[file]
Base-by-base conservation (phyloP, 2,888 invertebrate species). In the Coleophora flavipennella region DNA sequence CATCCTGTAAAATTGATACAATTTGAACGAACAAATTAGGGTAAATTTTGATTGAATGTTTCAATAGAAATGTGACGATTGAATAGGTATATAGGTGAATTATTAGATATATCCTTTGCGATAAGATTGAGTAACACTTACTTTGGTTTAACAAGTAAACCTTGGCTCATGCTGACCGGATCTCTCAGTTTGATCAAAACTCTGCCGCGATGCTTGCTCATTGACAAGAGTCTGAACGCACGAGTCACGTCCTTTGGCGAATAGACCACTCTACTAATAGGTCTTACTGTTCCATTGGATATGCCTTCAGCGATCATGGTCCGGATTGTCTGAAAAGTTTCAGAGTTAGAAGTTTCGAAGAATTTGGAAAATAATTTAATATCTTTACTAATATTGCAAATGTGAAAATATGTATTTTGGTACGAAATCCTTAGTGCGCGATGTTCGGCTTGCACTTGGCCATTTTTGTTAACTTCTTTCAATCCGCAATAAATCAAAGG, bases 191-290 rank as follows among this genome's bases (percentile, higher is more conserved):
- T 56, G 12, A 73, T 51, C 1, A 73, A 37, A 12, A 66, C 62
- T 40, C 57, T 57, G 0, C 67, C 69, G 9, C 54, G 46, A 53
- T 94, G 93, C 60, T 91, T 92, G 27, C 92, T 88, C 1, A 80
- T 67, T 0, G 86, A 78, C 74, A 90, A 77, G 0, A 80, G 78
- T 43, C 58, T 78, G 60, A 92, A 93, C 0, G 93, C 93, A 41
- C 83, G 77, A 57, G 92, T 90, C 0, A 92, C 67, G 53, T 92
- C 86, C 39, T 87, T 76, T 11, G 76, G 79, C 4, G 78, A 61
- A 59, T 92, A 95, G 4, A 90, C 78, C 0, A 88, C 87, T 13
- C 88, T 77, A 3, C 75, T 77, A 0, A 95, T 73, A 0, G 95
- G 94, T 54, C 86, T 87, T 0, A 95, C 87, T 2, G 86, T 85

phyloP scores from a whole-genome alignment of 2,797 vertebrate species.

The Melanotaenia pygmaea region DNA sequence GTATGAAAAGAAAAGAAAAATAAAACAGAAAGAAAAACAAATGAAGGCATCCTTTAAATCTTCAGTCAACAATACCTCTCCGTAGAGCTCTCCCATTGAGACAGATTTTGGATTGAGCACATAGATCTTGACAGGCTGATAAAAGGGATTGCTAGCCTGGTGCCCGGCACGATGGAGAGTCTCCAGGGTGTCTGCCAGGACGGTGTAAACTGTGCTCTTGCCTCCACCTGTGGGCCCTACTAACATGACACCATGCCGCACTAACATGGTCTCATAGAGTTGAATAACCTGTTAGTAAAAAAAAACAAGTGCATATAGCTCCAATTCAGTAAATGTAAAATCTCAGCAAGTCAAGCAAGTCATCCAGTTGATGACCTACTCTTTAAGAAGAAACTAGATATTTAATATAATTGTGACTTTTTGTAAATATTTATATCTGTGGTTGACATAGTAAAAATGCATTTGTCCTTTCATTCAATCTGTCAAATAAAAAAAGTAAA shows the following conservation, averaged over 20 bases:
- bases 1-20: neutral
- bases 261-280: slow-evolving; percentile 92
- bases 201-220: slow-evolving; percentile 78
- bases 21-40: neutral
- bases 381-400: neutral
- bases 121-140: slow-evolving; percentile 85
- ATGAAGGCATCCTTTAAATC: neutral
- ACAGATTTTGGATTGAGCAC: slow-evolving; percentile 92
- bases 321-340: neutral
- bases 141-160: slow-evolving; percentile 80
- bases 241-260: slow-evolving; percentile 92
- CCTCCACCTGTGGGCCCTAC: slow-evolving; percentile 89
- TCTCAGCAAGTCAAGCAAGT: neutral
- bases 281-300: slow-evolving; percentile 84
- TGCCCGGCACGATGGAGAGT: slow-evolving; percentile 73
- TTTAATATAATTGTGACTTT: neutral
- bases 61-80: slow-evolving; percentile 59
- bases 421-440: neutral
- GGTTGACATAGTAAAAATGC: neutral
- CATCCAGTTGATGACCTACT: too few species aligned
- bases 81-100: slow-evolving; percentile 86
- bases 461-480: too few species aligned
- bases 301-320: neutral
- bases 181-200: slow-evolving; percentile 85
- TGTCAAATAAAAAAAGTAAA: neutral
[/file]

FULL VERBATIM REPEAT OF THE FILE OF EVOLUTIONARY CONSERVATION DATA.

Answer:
Base-by-base conservation (phyloP, 2,888 invertebrate species). In the Coleophora flavipennella region DNA sequence CATCCTGTAAAATTGATACAATTTGAACGAACAAATTAGGGTAAATTTTGATTGAATGTTTCAATAGAAATGTGACGATTGAATAGGTATATAGGTGAATTATTAGATATATCCTTTGCGATAAGATTGAGTAACACTTACTTTGGTTTAACAAGTAAACCTTGGCTCATGCTGACCGGATCTCTCAGTTTGATCAAAACTCTGCCGCGATGCTTGCTCATTGACAAGAGTCTGAACGCACGAGTCACGTCCTTTGGCGAATAGACCACTCTACTAATAGGTCTTACTGTTCCATTGGATATGCCTTCAGCGATCATGGTCCGGATTGTCTGAAAAGTTTCAGAGTTAGAAGTTTCGAAGAATTTGGAAAATAATTTAATATCTTTACTAATATTGCAAATGTGAAAATATGTATTTTGGTACGAAATCCTTAGTGCGCGATGTTCGGCTTGCACTTGGCCATTTTTGTTAACTTCTTTCAATCCGCAATAAATCAAAGG, bases 191-290 rank as follows among this genome's bases (percentile, higher is more conserved):
- T 56, G 12, A 73, T 51, C 1, A 73, A 37, A 12, A 66, C 62
- T 40, C 57, T 57, G 0, C 67, C 69, G 9, C 54, G 46, A 53
- T 94, G 93, C 60, T 91, T 92, G 27, C 92, T 88, C 1, A 80
- T 67, T 0, G 86, A 78, C 74, A 90, A 77, G 0, A 80, G 78
- T 43, C 58, T 78, G 60, A 92, A 93, C 0, G 93, C 93, A 41
- C 83, G 77, A 57, G 92, T 90, C 0, A 92, C 67, G 53, T 92
- C 86, C 39, T 87, T 76, T 11, G 76, G 79, C 4, G 78, A 61
- A 59, T 92, A 95, G 4, A 90, C 78, C 0, A 88, C 87, T 13
- C 88, T 77, A 3, C 75, T 77, A 0, A 95, T 73, A 0, G 95
- G 94, T 54, C 86, T 87, T 0, A 95, C 87, T 2, G 86, T 85

phyloP scores from a whole-genome alignment of 2,797 vertebrate species.

The Melanotaenia pygmaea region DNA sequence GTATGAAAAGAAAAGAAAAATAAAACAGAAAGAAAAACAAATGAAGGCATCCTTTAAATCTTCAGTCAACAATACCTCTCCGTAGAGCTCTCCCATTGAGACAGATTTTGGATTGAGCACATAGATCTTGACAGGCTGATAAAAGGGATTGCTAGCCTGGTGCCCGGCACGATGGAGAGTCTCCAGGGTGTCTGCCAGGACGGTGTAAACTGTGCTCTTGCCTCCACCTGTGGGCCCTACTAACATGACACCATGCCGCACTAACATGGTCTCATAGAGTTGAATAACCTGTTAGTAAAAAAAAACAAGTGCATATAGCTCCAATTCAGTAAATGTAAAATCTCAGCAAGTCAAGCAAGTCATCCAGTTGATGACCTACTCTTTAAGAAGAAACTAGATATTTAATATAATTGTGACTTTTTGTAAATATTTATATCTGTGGTTGACATAGTAAAAATGCATTTGTCCTTTCATTCAATCTGTCAAATAAAAAAAGTAAA shows the following conservation, averaged over 20 bases:
- bases 1-20: neutral
- bases 261-280: slow-evolving; percentile 92
- bases 201-220: slow-evolving; percentile 78
- bases 21-40: neutral
- bases 381-400: neutral
- bases 121-140: slow-evolving; percentile 85
- ATGAAGGCATCCTTTAAATC: neutral
- ACAGATTTTGGATTGAGCAC: slow-evolving; percentile 92
- bases 321-340: neutral
- bases 141-160: slow-evolving; percentile 80
- bases 241-260: slow-evolving; percentile 92
- CCTCCACCTGTGGGCCCTAC: slow-evolving; percentile 89
- TCTCAGCAAGTCAAGCAAGT: neutral
- bases 281-300: slow-evolving; percentile 84
- TGCCCGGCACGATGGAGAGT: slow-evolving; percentile 73
- TTTAATATAATTGTGACTTT: neutral
- bases 61-80: slow-evolving; percentile 59
- bases 421-440: neutral
- GGTTGACATAGTAAAAATGC: neutral
- CATCCAGTTGATGACCTACT: too few species aligned
- bases 81-100: slow-evolving; percentile 86
- bases 461-480: too few species aligned
- bases 301-320: neutral
- bases 181-200: slow-evolving; percentile 85
- TGTCAAATAAAAAAAGTAAA: neutral